Homily ·Ordinary time
By Archbishop Gomez
Cathedral of Our Lady of the Angels, Los Angeles, CA
June 11, 2016

My brothers and sisters in Christ,1

So it is a beautiful day! We thank God today for the blessing of these new deacons, called to a new ministry of service to God and the family of God here in the Archdiocese of Los Angeles.

My brothers, today, you are touched by God in a new way. Just as the prophet Jeremiah was touched by the hand of the Lord.

As we heard in the first reading of today’s Mass, “Then the Lord extended his hand and touched my mouth, saying to me, ‘See, I place my words in your mouth.’”

So my dear brothers — you come from so many different places, so many different experiences of life. But God has called each one of you. You were born for this moment, for the laying on of hands and prayer of ordination that will make you deacons.

Today our Lord Jesus Christ is calling you to the beautiful service of love in the order of the diaconate.

The service of love means that we need to help people endure their burdens. It also means we need to help them to know and believe in the love of God, in the mercy of God.

And it is also beautiful that you are ordained as deacons during the Year of Mercy.

As deacons, our Lord is calling you to serve people in all their needs — not only the needs of their bodies, but also the needs of their souls.

The deacon’s service of love is a service of body and soul. Certainly in our times and in our communities, we need to be serving the homeless and the poor, the elderly and sick, and all those who are vulnerable. And I will say, especially now, with the sad reality that our state has now legalized assisted suicide — we need to have a special care and love for the frail and the elderly. No one should feel when they are in pain or when they are dying that they are alone. We need to be there for them.

The service of love was the mission of the first deacons, as we heard in the reading this morning from the Acts of the Apostles. The first deacons served the material needs of widows and the poor — the most vulnerable in society. This is your calling, too, my dear brothers.

But, as we know, people need more than bread and shelter and physical comfort. The first deacons knew that too. That’s why we see deacons in the early Church preaching and baptizing and becoming martyrs for bringing people to Christ.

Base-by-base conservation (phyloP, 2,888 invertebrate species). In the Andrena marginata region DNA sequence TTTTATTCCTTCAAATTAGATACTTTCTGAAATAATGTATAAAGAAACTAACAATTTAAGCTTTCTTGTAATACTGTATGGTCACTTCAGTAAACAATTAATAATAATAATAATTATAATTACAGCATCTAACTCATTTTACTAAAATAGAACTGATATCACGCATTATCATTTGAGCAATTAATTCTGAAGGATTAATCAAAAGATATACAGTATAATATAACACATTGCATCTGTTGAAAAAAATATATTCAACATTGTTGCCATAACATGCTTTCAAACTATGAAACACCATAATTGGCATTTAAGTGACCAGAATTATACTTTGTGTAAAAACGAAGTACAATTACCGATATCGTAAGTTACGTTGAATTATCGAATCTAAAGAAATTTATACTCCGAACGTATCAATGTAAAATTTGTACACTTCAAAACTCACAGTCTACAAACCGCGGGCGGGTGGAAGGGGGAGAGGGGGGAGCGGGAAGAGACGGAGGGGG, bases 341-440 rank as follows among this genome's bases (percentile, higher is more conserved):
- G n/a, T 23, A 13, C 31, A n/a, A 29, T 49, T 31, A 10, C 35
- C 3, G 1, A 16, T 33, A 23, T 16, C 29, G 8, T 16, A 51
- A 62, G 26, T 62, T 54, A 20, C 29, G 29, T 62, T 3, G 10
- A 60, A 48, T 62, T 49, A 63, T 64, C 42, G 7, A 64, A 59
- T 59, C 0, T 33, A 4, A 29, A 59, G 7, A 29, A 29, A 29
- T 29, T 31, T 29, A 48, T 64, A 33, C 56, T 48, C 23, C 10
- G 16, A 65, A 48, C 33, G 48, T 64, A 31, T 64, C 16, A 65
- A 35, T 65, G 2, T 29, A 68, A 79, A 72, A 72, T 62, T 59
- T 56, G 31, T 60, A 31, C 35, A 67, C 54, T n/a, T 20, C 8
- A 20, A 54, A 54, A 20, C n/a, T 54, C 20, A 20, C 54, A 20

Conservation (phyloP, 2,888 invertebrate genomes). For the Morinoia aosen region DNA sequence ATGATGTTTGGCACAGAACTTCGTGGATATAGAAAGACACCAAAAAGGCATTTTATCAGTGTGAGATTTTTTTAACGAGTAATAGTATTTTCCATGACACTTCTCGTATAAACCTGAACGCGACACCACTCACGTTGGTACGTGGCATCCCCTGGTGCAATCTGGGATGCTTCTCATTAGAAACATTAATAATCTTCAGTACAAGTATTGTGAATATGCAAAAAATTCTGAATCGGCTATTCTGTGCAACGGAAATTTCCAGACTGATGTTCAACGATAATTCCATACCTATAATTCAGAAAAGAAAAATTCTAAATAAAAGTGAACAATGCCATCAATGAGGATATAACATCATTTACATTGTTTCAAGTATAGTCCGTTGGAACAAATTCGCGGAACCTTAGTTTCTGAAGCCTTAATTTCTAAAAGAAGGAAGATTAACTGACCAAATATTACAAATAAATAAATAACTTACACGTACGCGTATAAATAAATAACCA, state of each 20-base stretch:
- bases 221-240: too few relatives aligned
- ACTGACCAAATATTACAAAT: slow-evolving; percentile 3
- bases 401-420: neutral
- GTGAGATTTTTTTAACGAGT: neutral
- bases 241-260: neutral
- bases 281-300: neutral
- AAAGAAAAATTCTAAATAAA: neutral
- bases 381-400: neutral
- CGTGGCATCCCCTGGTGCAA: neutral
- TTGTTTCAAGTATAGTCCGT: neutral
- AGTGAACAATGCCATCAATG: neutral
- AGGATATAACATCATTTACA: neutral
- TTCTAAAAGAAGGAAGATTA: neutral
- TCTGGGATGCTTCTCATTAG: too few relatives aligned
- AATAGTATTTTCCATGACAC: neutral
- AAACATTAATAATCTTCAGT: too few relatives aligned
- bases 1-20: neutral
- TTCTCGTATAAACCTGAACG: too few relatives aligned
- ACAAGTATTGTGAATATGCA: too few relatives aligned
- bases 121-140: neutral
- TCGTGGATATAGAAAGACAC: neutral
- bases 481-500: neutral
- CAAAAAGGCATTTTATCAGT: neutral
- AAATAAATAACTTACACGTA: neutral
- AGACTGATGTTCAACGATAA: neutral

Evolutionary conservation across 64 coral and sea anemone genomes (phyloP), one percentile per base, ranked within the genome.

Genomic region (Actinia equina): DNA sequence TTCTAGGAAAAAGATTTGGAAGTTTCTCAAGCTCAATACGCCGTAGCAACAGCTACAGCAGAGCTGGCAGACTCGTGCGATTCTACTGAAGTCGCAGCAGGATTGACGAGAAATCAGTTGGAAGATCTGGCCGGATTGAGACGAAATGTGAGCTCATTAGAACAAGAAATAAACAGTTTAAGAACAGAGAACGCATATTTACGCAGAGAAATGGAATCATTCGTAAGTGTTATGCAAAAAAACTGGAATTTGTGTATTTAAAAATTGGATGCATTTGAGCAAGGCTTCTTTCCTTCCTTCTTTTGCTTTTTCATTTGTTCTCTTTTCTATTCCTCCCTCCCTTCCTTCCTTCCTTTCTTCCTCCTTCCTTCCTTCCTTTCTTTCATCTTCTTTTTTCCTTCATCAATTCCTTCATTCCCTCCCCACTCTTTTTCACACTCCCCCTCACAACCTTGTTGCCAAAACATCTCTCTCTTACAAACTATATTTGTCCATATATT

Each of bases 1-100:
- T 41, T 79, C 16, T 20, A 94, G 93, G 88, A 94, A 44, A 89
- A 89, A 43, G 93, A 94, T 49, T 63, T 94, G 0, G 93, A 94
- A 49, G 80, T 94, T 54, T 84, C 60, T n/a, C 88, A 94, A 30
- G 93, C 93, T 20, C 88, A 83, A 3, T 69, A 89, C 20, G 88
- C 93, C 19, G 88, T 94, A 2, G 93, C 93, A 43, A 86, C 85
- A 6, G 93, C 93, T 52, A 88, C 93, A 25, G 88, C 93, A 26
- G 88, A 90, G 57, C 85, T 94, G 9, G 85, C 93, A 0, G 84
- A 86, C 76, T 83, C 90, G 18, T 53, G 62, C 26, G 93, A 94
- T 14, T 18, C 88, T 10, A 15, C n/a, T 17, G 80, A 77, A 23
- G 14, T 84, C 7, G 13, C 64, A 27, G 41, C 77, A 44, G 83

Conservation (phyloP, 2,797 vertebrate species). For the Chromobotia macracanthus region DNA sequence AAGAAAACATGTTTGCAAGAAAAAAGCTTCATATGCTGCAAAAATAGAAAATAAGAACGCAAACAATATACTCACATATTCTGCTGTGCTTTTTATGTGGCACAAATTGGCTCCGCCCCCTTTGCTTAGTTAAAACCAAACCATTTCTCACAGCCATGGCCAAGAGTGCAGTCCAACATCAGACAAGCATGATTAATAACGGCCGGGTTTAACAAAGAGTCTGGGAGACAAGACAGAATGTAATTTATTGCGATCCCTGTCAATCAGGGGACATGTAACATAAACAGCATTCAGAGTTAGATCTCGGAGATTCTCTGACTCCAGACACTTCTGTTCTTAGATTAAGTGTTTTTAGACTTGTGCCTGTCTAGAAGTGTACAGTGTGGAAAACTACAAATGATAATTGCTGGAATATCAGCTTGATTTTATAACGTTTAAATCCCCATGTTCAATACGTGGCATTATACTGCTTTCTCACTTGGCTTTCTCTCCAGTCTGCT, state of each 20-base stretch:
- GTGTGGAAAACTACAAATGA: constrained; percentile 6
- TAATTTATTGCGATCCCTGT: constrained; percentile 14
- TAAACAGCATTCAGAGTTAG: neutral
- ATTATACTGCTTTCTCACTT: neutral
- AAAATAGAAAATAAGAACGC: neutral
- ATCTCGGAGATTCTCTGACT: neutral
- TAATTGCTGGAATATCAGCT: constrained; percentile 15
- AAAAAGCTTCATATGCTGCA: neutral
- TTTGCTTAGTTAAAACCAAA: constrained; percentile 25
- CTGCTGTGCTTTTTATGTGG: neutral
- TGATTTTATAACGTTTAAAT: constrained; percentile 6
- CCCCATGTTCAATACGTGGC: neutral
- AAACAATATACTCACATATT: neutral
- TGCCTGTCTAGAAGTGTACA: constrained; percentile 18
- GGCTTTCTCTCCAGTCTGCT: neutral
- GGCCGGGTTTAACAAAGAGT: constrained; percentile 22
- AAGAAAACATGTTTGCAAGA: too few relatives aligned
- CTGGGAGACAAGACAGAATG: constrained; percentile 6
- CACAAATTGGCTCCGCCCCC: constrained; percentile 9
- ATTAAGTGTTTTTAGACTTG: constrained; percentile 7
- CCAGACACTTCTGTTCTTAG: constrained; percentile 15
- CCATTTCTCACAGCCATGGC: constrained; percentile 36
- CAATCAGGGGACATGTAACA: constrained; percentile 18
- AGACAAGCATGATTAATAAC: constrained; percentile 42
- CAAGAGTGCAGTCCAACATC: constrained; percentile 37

So the service of love that the deacon is called to bring —this service of love must include telling people that God is real and God is true.

My dear brothers and sisters, this is the challenge we all face in our ministries and in our Christian lives — deacons, priests, lay people, bishops, all of us.

Our society is falling into a kind of “sleep of unbelief.” People feel like God is far away, that maybe he has forgotten about us.

But we know that that is not true! We know God’s love, we know his mercy. We feel his love in our lives. We know that God can still change people’s lives — that he can still touch their souls with his love.

So this is our responsibility as Christians — to be missionary disciples; to show God’s love, to share his love with our neighbors. Through the love we show to others, we help others to feel the love that God has for them. And my brothers deacons, you will be our leaders in this service of love.

One final thought, my dear brothers. In your ministry, in this service of love — you are called to a deep personal friendship with Our Lord Jesus Christ.

That Gospel passage that we heard this morning is so beautiful, I hope that you always remember our Lord’s words in your ministry: “I have called you friends. … As the Father loves me, so also I love you. Remain in my love!”

This is the reality of your ordination — you are being ordained into friendship with Christ. So in your service of love, my brothers — remain in his love!

In the end, nothing else matters. Only Jesus and his love! This is true for every one of us, in every vocation. All of us need to remain in his love, to feel his presence in our lives. To know that he is near to us in every moment, every second of our lives.

So my dear brothers and sisters here present, it is beautiful that you are here to pray for our new deacons. Your prayers and love give life of the family of God. So thank you for being here today. Let us continue to pray for our brothers as they start this new vocation — this new service of love.

And let us ask our Blessed Mother Mary to help them to remain in the love of Jesus Christ in his service of love.

1. Readings: Jer. 1:4–9; Acts 6:1–7; John 15:19–17

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